William Penn's Stokes taken No. 255 by Patriots

Andy Stokes didn't intend to be "Mr. Irrelevant," but somebody had to descend to No. 255. The William Penn TE was the final pick of the NFL draft Sunday, selected by the two-time defending Super Bowl champion Patriots.

Updated: April 24, 2005, 9:21 PM ET
Associated Press

BOSTON -- Andy Stokes didn't intend to be "Mr. Irrelevant," but somebody had to descend to No. 255.

The William Penn tight end was the final pick of the NFL draft Sunday, selected by the two-time defending Super Bowl champion New England Patriots.

THE 2005 NFL DRAFT

Day 2
• Pasquarelli: Vikings, Cards big winners
• Orton slips to Bears in fourth round
• Heisman winner White undrafted
• TE Stokes made "Irrelevant" by Pats
• Scouts Inc.'s Day 2 analysis
• Clayton: Teams think big on offense
• Clayton: Quiet trade market
• Mueller: Positional battles
• Davie: Draft as recruiting tool
• Clarett gets fresh start with Broncos

Day 1
• Smith No. 1, Rodgers free-falls
• Pasquarelli: Jags snatch Jones early
• Clayton: Rodgers slides to Packers
• Clayton: Day 1 winners and losers
• Clayton: Broncos gamble on Clarett
• Pasquarelli: First round about passing
• Pasquarelli: Draft Notebook
• Mueller: Day 1 observations
• Insider: First-round analysis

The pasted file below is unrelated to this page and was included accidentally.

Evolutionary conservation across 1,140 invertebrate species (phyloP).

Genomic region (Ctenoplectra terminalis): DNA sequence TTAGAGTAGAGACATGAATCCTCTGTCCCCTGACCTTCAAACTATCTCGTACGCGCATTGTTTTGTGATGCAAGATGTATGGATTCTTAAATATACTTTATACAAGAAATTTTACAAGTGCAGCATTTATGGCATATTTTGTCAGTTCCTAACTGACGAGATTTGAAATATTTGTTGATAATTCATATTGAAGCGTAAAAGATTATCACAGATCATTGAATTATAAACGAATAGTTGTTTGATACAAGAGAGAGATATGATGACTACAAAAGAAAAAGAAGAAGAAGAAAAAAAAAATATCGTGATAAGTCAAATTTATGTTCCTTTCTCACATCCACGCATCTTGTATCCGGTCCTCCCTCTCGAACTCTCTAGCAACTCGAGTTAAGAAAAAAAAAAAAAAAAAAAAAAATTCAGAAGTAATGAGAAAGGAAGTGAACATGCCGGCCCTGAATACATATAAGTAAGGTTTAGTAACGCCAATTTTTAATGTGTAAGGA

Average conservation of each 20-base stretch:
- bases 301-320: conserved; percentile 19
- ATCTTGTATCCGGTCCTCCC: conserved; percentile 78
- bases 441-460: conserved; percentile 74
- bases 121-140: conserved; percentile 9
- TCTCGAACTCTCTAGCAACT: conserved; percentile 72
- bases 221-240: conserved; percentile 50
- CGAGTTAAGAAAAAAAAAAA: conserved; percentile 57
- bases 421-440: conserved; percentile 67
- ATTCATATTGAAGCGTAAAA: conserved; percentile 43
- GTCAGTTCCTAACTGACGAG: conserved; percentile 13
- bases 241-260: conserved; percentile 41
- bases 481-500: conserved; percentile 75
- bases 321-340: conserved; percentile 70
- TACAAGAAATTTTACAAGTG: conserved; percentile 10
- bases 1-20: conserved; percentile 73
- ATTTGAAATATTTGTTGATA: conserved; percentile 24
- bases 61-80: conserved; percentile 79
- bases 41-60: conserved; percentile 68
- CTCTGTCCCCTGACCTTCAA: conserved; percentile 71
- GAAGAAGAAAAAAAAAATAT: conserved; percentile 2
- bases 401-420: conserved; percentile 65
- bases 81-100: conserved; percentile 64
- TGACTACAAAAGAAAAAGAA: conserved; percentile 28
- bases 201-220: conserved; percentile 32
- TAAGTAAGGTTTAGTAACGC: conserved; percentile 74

• Insider: Second-round analysis
• Insider: Third-round analysis
• Q&A: Who rose, who fell, why?
• Comparing mock drafts
• Draft Fact or Fiction?
• Trade tracker: Analyzing the deals
• Complete draft coverage

Stokes will be center stage at the 30th annual Mr. Irrelevant Week, a bash starting June 20 at Newport Beach, Calif. He'll attend banquets, take part in a parade and get the Lowsman Trophy, the Mr. Irrelevant Week's answer to the Heisman Trophy.

It was a long wait for Stokes, who finished with 42 receptions for 753 yards at William Penn, an NAIA school in Oskaloosa, Iowa, with an enrollment of less than 1,500 students.

He's just happy to have a chance to earn a roster spot with New England.

"I'm excited for that," Stokes said. "I think I have to come in there as if I was a free agent, and I have to really impress them."

The St. George, Utah, native was a quarterback in high school before moving to tight end.

"[He's] kind of the all-time, small-school pick that I think we've had," New England coach Bill Belichick said. "He's an athletic guy, a guy that we see a lot of upside potential with. He's a smart, hard-working kid."

Paul Salata, who founded the "Mr. Irrelevant" award in 1976, announced Stokes' selection in New York. The University of Dayton's Kelvin Kirk earned the first distinction.


Copyright 2005 by The Associated Press

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